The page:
Analysis of Atmospheric Circulation Associated with Extreme Floods in Brazil Using Autoencoder Networks

Carlos Lima, Upmanu Lall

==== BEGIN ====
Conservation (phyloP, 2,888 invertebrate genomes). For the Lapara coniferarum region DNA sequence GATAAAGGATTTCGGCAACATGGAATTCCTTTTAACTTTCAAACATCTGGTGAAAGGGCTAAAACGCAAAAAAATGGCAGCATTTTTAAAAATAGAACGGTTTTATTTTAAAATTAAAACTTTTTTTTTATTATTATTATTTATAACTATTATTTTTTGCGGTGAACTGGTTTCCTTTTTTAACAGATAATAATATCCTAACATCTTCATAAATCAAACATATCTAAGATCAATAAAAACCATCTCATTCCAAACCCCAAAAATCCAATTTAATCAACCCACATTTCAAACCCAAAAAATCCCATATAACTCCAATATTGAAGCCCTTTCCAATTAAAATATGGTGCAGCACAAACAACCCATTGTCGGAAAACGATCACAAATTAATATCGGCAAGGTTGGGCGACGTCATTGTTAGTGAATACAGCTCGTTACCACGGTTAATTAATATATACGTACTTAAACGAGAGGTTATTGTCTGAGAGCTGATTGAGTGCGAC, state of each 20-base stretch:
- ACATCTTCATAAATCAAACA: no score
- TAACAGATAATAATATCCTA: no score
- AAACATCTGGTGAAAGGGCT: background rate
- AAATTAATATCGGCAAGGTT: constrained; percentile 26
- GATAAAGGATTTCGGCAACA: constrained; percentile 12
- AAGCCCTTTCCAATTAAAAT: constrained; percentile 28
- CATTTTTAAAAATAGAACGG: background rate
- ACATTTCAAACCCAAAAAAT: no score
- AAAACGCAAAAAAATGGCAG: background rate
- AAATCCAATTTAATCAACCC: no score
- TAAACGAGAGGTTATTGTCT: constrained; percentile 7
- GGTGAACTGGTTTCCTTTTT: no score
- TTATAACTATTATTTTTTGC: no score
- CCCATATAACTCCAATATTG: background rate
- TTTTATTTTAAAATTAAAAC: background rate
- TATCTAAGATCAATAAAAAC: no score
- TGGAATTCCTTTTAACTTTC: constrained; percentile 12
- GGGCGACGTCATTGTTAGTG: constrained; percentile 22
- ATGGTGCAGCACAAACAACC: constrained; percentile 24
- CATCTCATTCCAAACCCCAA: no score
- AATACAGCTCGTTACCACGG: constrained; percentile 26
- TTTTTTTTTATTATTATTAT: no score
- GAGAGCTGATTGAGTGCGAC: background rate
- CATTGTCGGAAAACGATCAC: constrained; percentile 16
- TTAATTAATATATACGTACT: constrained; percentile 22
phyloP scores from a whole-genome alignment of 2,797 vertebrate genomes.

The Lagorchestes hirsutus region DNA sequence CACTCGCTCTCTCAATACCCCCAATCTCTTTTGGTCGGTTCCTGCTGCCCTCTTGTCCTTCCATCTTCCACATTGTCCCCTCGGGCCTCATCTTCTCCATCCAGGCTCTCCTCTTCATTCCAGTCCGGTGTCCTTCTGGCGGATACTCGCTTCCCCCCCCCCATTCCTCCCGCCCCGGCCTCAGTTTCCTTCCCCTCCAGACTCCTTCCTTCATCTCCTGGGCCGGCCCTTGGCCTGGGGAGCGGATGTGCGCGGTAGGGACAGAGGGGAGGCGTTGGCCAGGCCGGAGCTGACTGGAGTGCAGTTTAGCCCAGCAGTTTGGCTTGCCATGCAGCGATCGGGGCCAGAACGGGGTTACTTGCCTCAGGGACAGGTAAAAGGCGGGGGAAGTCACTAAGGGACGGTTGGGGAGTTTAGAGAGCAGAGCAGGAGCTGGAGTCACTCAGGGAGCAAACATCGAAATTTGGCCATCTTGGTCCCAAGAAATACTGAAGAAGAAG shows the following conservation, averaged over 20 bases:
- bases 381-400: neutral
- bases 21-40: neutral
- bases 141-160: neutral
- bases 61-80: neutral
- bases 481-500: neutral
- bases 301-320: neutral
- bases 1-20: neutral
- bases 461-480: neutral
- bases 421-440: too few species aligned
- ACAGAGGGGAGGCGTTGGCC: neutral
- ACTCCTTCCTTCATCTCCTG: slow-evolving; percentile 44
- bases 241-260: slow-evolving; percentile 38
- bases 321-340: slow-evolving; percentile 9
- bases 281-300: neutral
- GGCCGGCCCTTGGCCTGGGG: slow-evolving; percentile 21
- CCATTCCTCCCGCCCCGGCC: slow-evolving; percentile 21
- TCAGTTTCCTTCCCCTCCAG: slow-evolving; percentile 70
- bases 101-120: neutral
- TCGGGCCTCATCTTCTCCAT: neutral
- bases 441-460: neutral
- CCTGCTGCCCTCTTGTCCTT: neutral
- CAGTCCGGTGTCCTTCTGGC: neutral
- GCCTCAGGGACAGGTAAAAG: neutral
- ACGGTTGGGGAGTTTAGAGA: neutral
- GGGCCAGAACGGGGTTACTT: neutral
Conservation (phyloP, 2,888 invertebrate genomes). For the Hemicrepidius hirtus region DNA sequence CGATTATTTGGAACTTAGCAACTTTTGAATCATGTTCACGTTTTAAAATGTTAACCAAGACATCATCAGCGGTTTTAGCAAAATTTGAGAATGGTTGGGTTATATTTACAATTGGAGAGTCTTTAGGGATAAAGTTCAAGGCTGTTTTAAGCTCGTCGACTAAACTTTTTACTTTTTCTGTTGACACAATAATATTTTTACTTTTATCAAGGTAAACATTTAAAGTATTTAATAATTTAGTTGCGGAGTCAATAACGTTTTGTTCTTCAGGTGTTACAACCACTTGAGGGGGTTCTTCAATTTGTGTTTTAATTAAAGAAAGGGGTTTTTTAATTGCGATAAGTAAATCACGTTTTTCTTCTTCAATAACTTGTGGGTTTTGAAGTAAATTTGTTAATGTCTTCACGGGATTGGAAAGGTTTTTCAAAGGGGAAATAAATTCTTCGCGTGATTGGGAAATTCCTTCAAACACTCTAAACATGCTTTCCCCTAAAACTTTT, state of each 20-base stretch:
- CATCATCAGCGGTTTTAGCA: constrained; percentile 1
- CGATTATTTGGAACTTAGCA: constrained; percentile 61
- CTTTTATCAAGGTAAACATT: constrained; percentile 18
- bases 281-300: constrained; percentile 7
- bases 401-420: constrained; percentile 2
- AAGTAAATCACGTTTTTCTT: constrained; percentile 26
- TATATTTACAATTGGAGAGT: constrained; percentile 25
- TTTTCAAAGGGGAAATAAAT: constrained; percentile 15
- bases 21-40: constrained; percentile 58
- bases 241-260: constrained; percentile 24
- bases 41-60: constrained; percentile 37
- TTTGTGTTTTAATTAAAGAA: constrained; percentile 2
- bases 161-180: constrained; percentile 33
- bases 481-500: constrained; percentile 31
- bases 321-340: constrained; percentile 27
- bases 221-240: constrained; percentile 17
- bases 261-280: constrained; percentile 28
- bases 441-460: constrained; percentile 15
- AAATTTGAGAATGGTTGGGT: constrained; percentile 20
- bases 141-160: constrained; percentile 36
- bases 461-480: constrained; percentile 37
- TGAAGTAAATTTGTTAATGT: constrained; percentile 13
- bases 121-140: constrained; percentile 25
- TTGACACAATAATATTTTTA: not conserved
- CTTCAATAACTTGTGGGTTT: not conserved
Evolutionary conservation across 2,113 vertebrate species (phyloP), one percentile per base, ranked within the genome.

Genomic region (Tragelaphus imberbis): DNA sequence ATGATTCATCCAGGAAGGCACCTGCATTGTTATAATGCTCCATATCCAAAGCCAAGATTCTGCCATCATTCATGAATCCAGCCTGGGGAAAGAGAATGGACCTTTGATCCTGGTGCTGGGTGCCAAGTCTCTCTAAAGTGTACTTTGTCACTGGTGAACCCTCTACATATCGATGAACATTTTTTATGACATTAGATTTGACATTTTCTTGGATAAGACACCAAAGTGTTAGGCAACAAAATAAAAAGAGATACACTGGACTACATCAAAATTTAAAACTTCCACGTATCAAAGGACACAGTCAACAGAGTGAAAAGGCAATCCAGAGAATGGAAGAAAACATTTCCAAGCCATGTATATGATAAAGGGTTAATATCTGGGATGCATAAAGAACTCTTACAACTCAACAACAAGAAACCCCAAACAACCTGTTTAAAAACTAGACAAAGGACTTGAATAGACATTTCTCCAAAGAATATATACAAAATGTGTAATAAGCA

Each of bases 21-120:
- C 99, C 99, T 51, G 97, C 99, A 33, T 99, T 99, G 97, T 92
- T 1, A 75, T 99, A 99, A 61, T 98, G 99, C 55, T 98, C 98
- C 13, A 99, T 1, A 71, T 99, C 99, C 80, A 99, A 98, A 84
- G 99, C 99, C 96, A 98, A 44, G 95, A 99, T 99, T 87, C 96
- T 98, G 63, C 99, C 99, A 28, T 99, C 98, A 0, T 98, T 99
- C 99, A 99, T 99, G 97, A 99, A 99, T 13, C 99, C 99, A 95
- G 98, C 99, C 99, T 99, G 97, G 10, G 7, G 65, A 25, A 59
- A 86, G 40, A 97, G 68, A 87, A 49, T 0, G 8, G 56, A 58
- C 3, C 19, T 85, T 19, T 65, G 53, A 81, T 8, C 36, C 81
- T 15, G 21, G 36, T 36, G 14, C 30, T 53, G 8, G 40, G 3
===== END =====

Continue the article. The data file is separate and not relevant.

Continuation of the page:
Frequency studies of flood hydrology are commonly based on statistical models and thereof rely on the classical assumptions of independence, homogeneity and stationarity of the flood data. In this ongoing work we aim to advance traditional flood frequency studies by investigating extreme streamflow events under the flood hydroclimatology framework, where a formal consideration of the physical mechanisms responsible for the generation of extreme floods is contemplated through the analysis of the synoptic atmospheric and oceanic fields in the days that preceded the events. Large scale fields of wind vector, sea surface temperature and moisture divergence as well as storm track data built on the integrated moisture flux in the atmosphere are evaluated in a reduced dimensional space obtained by autoencoder networks, which consist of multilayer neural networks whose goal is to reduce the dimensionality of high-dimensional input data. Extreme hydrological events in two flood-prone regions in Brazil are used as case studies for the current work and a hypothesis of the causal chain of extreme floods in such regions is offered and investigated using the proposed methodology and the machine learning tools.

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